The summer and autumn of 2020 marks a significant milestone for defence – both past and present. This autumn we will mark the 80th anniversary of the Battle of Britain, with September 15th being recognised as the 80th Anniversary of Battle of Britain Day.
However, there is another significance to this autumn. Currently, defence is in the grip of preparing for the “Integrated Review”, which will decide on the future of Britain’s foreign policy, defence, national security and international development. This review is set to be the biggest overhaul of defence since the Cold War, and it is marked to set out the future of how Britain will operate for years to come.
But in deciding our future, should we actually be looking to the past?
More notably, should we be looking to 80 years ago and an air defence network that was key in securing Britain’s victory in the skies, known as the Dowding System. Named after the Command-in-Chief of Fighter Command, the Dowding System brought together technology, ground defences, and fighter aircraft and turned them into a unified system of defence.
Critical to the Dowding System was a clearly defined chain of command that controlled not only the fighter force, but also ground defences such as anti-aircraft guns, searchlights, and barrage balloons. All of these elements benefitted from the system’s ability to process intelligence and then communicate orders rapidly to the frontline elements, ensuring they worked in harmony.
Access to information was therefore critical to the Dowding System’s success and, in that regard, Britain held the technological edge in the form of “Chain Home” radar capability. This series of radar stations along the south and east coasts enabled the early detection of Luftwaffe raids as they approached Britain. Once the German bombers were inland, the men and women of the Observer Corps were responsible for spotting and tracking enemy aircraft.
All this information was channelled centrally in through either Fighter Command HQ or Group HQ operations rooms. Once there, it was added to the overall strategic “big picture” and then analysed so that a decision could be made on the best way to respond. From there, the decision was communicated through as a series of orders to the frontline commanders.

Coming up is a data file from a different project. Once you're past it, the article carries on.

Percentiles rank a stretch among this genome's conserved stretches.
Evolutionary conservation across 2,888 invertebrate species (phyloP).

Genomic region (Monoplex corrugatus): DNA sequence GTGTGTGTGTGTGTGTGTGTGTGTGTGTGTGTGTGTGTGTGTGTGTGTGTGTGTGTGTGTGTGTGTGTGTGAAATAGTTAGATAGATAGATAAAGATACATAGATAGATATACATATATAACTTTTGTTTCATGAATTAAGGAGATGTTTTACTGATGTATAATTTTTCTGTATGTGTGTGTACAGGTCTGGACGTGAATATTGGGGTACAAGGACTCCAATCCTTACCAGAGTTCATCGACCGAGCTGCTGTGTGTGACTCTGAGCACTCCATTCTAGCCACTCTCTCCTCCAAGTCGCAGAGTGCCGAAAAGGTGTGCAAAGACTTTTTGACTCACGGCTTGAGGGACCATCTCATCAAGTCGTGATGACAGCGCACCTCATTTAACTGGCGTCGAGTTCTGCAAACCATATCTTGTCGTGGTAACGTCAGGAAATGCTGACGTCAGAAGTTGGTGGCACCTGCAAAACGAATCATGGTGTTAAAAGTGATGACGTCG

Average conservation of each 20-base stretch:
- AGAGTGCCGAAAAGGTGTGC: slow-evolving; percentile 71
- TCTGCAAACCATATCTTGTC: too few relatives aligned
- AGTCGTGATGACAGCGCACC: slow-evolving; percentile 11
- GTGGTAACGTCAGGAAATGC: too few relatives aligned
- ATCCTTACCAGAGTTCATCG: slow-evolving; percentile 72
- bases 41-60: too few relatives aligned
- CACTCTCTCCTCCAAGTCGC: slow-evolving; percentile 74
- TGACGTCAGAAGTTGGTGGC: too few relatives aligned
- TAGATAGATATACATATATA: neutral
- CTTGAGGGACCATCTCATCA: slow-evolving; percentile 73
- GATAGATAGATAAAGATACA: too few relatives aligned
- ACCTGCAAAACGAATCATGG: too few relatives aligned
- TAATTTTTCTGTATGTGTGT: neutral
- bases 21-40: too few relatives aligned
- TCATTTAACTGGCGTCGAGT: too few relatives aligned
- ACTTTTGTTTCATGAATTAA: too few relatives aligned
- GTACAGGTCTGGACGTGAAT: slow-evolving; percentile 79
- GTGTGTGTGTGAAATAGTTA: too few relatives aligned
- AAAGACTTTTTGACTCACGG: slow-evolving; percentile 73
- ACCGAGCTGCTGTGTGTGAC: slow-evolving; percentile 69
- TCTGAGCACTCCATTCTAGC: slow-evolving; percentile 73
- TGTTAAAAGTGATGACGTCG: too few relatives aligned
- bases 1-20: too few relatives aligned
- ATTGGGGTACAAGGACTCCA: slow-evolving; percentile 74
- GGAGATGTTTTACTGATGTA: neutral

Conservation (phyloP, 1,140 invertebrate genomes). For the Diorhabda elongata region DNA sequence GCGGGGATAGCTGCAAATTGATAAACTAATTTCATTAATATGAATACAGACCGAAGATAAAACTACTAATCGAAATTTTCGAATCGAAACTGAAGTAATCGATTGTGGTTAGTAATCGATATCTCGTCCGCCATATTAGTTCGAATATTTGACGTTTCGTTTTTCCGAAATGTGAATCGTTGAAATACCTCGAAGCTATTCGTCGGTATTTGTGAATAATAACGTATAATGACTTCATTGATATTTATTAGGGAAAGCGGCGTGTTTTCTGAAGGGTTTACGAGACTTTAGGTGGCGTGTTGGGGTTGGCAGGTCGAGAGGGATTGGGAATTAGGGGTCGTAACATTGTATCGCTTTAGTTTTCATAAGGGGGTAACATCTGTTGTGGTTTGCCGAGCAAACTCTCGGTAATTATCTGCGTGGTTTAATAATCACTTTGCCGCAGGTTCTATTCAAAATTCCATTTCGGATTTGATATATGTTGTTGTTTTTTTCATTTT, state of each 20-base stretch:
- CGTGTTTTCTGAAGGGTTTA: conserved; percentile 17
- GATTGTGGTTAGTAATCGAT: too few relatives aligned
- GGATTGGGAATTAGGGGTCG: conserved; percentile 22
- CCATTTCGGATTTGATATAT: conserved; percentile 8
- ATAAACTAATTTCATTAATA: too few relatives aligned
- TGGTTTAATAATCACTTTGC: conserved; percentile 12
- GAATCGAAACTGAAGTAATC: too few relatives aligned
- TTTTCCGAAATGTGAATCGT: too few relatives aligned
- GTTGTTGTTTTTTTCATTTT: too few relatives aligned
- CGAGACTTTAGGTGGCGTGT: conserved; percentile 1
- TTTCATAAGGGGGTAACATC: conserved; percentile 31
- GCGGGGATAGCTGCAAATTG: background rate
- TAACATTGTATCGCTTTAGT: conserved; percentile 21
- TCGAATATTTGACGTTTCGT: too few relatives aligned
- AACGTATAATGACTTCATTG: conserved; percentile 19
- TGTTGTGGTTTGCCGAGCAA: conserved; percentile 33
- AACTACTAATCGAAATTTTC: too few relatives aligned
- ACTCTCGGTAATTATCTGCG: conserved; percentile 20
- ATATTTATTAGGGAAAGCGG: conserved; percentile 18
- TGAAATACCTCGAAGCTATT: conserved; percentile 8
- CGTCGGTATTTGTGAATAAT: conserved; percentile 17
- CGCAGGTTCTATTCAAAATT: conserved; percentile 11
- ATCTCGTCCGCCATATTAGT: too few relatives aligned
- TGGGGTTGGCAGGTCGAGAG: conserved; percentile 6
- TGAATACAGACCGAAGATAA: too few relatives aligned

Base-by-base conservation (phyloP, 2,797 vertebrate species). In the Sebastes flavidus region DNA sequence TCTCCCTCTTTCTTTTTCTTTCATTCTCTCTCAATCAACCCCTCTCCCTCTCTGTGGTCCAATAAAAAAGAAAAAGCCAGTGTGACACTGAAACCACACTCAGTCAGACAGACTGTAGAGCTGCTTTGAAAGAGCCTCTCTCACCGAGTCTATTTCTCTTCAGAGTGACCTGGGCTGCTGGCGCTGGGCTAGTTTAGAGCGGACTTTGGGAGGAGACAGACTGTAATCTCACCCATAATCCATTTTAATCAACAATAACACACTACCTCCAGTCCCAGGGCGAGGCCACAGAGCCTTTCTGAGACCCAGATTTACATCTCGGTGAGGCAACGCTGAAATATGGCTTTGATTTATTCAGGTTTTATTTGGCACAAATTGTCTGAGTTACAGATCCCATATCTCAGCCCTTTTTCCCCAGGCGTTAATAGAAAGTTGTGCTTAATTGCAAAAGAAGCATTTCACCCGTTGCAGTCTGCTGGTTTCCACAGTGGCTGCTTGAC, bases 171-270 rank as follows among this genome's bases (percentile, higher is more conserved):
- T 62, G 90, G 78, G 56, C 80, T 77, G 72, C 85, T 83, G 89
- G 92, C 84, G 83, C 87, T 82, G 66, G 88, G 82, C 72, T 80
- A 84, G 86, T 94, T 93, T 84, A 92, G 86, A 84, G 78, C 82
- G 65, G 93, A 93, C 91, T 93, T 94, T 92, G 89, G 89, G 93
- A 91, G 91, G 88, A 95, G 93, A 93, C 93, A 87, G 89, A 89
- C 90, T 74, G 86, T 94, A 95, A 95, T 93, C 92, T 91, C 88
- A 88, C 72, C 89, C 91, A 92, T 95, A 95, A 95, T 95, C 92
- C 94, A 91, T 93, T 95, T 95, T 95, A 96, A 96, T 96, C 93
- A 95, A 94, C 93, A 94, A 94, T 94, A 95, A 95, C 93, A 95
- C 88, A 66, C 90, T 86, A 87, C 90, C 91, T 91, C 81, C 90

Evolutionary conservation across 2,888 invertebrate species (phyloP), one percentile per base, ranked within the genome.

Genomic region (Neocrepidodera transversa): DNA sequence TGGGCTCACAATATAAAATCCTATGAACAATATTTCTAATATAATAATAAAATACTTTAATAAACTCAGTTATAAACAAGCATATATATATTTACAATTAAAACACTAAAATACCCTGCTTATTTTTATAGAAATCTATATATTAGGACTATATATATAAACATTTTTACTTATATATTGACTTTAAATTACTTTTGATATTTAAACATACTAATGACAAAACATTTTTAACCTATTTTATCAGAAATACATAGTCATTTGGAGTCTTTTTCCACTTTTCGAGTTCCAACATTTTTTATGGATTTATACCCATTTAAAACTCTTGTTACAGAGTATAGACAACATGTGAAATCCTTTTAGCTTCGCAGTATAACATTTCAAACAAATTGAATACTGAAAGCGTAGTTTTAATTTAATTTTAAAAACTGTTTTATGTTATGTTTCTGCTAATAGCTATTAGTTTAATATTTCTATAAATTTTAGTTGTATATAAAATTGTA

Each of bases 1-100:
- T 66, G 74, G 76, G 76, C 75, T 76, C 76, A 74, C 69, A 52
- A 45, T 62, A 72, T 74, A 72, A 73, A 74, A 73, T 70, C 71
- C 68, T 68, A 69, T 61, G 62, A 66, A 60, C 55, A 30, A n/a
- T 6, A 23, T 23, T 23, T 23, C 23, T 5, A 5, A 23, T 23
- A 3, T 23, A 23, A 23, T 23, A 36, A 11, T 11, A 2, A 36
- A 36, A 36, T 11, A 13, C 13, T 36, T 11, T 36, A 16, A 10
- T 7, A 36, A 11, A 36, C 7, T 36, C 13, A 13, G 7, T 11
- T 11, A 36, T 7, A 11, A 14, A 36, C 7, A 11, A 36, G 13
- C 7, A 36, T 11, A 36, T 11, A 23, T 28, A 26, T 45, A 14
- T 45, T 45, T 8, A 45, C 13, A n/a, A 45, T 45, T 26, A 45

The Dowding System’s ability to process huge amounts of information quickly and to rapidly respond to the changing situation in the air was key to Allied success in the Battle of Britain. But 80 years on, the same core principles behind the Dowding System are still relevant for defence today.
Technology has changed, creating an exponential increase in the amount of information that military commanders have access to, and the range of capabilities that those commanders can employ in response has also increased.
But whilst the complexity of the system has increased, the principles remain the same. How can we best process information rapidly and get it to the frontlines to ensure that all the defence elements work together in harmony?
That very question is being asked of defence as part of the Integrated Review. One answer to this is Multi-Domain Integration (MDI). At its core, MDI holds the same principles as the Dowding System: gather intelligence from all sources and get it to decision makers as quickly as possible.
Because of the speed of modern warfare, the amount of information available and the ever-increasing complexity of the threats posed to us by our adversaries, the use of technology is key. Just as “Chain Home” provided Britain the edge 80 years ago, modern technology such as artificial intelligence, machine learning, and cloud-based computing must be embraced in order to allow us to best understand the information we gather and then ensure orders can be rapidly communicated through to the frontlines.
The success of the Dowding System can also be the success of MDI. By having the capability to process large amounts of information and rapidly respond to situational changes, we will enable our Armed Forces to work more efficiently, even if we are outnumbered and outgunned, just as we were 80 years ago against the Luftwaffe.
The need to work together has never been more apparent for defence. Whilst we are not at war as we were 80 years ago, the threats which we face are very much real. By embracing technology, using information to our advantage, and by ensuring all parts of defence work together, we too can ensure that “the few” can continue to protect us all.